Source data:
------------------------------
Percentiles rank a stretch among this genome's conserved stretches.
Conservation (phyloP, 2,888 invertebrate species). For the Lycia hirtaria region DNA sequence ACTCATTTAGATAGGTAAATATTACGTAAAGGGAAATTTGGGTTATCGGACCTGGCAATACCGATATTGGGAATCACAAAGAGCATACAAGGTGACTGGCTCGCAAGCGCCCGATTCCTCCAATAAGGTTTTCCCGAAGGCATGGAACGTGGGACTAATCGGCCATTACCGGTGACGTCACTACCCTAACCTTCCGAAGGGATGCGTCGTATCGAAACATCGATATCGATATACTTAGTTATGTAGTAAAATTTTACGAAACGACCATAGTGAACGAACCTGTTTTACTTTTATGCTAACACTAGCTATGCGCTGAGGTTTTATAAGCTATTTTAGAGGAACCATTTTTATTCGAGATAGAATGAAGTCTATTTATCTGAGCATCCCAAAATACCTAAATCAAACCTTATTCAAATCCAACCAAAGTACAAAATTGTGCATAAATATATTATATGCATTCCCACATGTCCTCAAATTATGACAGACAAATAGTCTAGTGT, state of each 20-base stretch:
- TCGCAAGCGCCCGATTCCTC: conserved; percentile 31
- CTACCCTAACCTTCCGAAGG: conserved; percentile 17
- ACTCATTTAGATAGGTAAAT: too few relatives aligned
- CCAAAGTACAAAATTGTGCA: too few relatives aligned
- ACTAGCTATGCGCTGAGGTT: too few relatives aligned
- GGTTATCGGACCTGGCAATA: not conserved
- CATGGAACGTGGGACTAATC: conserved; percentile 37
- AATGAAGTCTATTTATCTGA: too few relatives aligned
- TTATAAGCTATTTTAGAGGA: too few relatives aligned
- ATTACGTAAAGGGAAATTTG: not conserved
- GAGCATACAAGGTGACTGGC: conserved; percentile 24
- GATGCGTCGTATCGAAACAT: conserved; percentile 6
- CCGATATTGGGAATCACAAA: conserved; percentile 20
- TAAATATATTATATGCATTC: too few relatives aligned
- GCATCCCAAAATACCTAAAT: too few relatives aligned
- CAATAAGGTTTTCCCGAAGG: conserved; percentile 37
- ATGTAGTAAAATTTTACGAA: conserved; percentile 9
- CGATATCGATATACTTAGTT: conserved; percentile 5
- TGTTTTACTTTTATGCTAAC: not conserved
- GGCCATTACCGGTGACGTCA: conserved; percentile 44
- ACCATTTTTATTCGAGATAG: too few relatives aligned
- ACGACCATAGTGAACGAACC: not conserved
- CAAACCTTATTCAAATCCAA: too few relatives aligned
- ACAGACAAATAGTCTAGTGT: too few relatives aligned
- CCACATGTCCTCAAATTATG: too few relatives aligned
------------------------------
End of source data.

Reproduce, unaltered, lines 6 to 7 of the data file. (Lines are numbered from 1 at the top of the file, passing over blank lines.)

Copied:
- CCAAAGTACAAAATTGTGCA: too few relatives aligned
- ACTAGCTATGCGCTGAGGTT: too few relatives aligned